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An identified neuron mediates the unconditioned stimulus in associative olfactory learning in honeybees

Naturevolume 366pages5963 (1993) | Download Citation

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Abstract

DURING classical conditioning, animals learn to associate a neutral stimulus with a meaningful, or unconditioned, stimulus. The unconditioned stimulus is essential for forming associations, and modifications in the processing of the unconditioned stimulus are thought to underlie more complex learning forms1–4. Information on the neuronal representation of the unconditioned stimulus is therefore required for understanding both basic and higher-order features of conditioning. In honeybees, conditioning of the proboscis extension reflex occurs after a single pairing of an odour (conditioned stimulus) with food (unconditioned stimulus)5,6 and shows several higher-order features of conditioning6–8. I report here the identification of an interneuron that mediates the unconditioned stimulus in this associative learning. Its physiology is also compatible with a function in complex forms of associative learning. This neuron provides the first direct access to the cellular mechanisms underlying the reinforcing properties of the unconditioned stimulus pathway.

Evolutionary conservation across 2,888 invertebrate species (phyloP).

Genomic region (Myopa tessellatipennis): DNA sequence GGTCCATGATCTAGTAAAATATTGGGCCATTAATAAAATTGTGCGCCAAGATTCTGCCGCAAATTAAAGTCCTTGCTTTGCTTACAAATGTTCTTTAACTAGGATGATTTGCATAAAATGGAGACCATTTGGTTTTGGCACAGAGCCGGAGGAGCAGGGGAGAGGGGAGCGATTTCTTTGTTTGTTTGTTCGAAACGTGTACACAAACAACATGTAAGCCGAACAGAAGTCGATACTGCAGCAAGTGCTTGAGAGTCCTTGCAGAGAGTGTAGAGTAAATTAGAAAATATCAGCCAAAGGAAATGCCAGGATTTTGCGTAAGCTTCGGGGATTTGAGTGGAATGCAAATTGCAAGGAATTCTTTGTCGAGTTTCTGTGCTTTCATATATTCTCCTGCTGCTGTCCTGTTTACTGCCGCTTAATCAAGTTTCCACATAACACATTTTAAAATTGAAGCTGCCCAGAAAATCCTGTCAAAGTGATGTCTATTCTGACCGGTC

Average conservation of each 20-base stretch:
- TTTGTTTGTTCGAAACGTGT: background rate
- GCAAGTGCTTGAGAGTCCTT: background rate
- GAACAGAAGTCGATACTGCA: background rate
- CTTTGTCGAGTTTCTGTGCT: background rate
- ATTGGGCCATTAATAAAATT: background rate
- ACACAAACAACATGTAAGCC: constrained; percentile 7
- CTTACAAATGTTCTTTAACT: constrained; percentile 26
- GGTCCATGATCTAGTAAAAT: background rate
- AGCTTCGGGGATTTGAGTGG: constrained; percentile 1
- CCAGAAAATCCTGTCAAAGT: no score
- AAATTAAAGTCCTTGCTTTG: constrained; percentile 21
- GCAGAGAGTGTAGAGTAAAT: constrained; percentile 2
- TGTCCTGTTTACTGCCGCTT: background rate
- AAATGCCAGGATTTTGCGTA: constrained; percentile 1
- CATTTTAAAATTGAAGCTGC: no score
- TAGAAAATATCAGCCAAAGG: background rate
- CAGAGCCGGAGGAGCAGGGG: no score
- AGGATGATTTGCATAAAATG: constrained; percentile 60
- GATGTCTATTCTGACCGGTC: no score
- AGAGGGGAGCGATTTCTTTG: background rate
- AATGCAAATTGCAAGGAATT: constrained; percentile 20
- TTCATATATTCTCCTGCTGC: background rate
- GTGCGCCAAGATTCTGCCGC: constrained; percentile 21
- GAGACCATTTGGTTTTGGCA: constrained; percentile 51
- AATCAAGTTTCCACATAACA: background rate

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  1. Institut für Neurobiologie, Freie Universität Berlin, Königin-Luise Strasse 28/30, 14195, Berlin, Germany

    • Martin Hammer

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https://doi.org/10.1038/366059a0

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